Summary2018-09-26T15:19:59+00:00
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Construction is currently being driven by a strong domestic economy and growth of nonfarm business-sector output.

As output growth rises (from 1.6% two years ago to 3.6% this year), businesses are driving investment in plants and equipment to create capacity to keep pace with demand. The recent spike in domestic oil prices is adding to this demand, as producers have increased investment in energy-related production. In addition, incentives included in the Tax Cut and Jobs Act are boosting fixed investment in equipment from 6.1% last year to 7.5% this year. All of this translates to growth in construction.

In the first quarter of 2018, total construction spending nationally increased 1.4% year over year (y-o-y), reaching $1,058.5 billion (real terms, annual rate). Spending declined 0.1% from the previous quarter. In terms of regions, total construction spending was mixed during the first quarter of 2018 as two regions saw gains over their year-earlier positions, with growth concentrated in the western United States. The strongest spending increase was in the Pacific region (+17.1% y-o-y). Similar growth patterns in the Mountain region saw that area rank second in overall construction growth (+12.2%). On an annual basis, total construction in 2017 was mixed, with six out of the nine regions showing declines. The South Atlantic region also showed growth, posting a gain of 2.0%, as it continued to boast strong residential construction numbers and below-average declines in nonresidential structures spending.

In terms of sectors, spending growth was strongest in the residential market (+ 4.8% y-o-y). The nonresidential structures segment realized a decline in spending of 0.3% y-o-y in the first quarter. Growth in the commercial market bounced back with a 1.3% y-o-y increase, following a decline in the previous quarter of 1.3% y-o-y. The fourth-quarter decline was the first decline since the middle of 2011. Healthcare spending continued to increase, while spending on education construction faltered and was down year over year. The manufacturing segment continues to report lower spending, with Q1 marking nine consecutive quarterly declines. Spending on infrastructure construction declined by 2.0% y-o-y in Q1, as gains in water, sewer, and transportation spending were offset by declines in the remaining segments.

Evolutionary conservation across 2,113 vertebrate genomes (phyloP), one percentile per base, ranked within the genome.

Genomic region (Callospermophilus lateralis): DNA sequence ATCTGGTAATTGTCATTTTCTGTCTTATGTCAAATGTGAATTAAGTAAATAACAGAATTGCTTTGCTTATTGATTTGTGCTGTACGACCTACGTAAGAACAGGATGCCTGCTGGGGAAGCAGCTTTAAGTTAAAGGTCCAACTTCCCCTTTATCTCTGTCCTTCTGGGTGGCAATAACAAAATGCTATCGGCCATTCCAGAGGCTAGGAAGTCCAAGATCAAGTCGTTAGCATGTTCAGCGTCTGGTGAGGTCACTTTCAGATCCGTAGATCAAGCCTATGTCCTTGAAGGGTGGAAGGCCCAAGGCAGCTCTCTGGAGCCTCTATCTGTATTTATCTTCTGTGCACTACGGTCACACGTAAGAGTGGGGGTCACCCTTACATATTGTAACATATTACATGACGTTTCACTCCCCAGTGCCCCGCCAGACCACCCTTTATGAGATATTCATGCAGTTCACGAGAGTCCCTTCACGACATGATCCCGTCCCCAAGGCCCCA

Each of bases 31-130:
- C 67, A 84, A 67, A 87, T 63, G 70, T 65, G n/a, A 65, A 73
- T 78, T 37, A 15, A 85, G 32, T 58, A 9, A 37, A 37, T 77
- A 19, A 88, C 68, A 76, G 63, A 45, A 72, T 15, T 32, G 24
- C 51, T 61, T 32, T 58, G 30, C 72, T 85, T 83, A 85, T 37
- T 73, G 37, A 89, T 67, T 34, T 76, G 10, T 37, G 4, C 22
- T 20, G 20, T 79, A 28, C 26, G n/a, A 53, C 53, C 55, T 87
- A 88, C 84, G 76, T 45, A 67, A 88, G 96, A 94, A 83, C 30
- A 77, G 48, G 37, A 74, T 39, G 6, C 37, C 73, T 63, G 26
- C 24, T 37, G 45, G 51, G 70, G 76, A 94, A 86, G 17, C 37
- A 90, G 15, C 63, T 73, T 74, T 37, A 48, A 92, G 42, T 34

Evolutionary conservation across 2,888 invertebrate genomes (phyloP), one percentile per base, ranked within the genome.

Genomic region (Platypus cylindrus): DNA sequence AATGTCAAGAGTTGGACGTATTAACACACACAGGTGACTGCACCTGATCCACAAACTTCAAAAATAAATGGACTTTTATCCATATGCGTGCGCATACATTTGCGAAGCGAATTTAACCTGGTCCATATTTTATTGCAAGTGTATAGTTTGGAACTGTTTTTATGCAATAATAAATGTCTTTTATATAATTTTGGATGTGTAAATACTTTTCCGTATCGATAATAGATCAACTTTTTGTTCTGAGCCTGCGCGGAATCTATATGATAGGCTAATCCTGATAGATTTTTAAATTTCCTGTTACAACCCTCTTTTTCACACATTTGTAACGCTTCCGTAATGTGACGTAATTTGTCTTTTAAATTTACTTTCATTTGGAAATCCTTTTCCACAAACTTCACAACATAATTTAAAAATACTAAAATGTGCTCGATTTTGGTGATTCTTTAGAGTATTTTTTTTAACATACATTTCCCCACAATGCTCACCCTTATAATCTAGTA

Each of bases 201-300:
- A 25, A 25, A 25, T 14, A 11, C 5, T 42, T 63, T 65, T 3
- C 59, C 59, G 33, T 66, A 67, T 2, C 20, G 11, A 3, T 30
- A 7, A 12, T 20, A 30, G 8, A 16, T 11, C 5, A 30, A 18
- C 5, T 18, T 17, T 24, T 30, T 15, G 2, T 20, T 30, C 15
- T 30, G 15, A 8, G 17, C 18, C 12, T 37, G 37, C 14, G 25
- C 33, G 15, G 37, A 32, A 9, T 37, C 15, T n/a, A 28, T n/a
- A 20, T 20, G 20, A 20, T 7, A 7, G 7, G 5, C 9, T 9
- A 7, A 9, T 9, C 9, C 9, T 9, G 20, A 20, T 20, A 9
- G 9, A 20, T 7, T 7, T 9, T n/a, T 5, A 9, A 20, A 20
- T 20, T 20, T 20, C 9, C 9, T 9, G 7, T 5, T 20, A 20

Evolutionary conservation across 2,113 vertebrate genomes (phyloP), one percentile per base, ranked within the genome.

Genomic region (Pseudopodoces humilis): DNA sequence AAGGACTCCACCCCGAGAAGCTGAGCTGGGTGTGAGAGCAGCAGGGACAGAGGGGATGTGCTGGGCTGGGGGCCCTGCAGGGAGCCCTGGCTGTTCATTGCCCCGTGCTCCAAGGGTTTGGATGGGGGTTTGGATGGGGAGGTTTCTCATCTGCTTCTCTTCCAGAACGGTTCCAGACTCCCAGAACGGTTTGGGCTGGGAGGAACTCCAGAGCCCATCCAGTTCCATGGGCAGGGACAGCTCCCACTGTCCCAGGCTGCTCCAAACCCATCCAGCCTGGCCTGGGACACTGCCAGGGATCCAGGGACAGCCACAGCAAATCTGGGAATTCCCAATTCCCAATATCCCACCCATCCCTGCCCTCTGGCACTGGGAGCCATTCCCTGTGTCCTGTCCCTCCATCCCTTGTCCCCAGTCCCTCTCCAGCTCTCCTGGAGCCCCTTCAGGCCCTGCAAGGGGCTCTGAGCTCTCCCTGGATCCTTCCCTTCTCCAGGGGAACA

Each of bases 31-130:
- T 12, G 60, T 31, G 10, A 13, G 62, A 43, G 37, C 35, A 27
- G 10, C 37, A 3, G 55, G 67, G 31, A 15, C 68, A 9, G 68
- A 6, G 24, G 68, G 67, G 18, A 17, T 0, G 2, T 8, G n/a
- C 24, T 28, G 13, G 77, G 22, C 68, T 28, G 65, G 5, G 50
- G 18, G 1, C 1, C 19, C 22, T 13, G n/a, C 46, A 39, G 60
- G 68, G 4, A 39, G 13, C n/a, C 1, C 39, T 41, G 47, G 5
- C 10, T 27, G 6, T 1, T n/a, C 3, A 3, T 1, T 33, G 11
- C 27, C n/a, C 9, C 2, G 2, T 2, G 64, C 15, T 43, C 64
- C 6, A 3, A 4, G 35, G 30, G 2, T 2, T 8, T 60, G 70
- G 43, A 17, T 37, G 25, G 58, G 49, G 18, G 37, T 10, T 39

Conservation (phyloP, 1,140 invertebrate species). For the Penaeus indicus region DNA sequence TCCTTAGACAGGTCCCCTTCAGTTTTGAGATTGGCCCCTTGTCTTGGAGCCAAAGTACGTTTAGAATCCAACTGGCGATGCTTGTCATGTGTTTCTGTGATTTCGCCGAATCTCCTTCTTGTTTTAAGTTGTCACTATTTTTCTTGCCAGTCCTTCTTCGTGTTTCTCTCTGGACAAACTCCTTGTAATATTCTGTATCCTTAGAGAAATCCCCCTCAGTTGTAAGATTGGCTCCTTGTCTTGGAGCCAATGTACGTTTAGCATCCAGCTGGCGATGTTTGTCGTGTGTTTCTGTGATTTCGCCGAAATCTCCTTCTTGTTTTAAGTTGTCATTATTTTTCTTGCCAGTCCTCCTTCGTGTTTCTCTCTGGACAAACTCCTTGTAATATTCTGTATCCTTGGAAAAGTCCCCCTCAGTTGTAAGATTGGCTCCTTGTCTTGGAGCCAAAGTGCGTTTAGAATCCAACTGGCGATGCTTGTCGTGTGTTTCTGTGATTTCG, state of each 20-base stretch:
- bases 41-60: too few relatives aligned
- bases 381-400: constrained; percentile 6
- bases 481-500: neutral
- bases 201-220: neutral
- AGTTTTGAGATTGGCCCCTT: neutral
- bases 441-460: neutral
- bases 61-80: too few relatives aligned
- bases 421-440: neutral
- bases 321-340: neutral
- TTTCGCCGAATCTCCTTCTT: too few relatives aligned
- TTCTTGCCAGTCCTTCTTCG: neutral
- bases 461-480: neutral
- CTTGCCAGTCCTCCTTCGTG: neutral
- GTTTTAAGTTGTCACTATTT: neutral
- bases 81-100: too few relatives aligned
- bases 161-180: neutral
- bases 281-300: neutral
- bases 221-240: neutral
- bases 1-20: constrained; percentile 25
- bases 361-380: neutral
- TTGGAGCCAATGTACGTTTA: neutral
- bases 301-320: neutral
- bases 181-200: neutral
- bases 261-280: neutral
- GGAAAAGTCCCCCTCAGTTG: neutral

Total construction spending in the United States increased just 0.9% in 2017. Spending growth was led by gains in the residential market, while spending on nonresidential structures remained flat. Infrastructure spending declined 7.2% y-o-y in 2017. Total growth will continue at a stronger 3.4% rate in 2018, as strength in residential spending is bolstered by a turnaround in nonresidential spending. Spending growth is expected to remain positive, although slower in 2019, increasing at a more moderate 1.9% over the year.

Between 2017 and 2022, total construction spending is expected to increase at a 0.9% compound annual growth rate (CAGR). Over this period, spending growth will be driven by the infrastructure market, with a boost from residential spending. Weakness will be evident in the nonresidential structures segment, as several components (office and lodging) slow after years of very robust growth.

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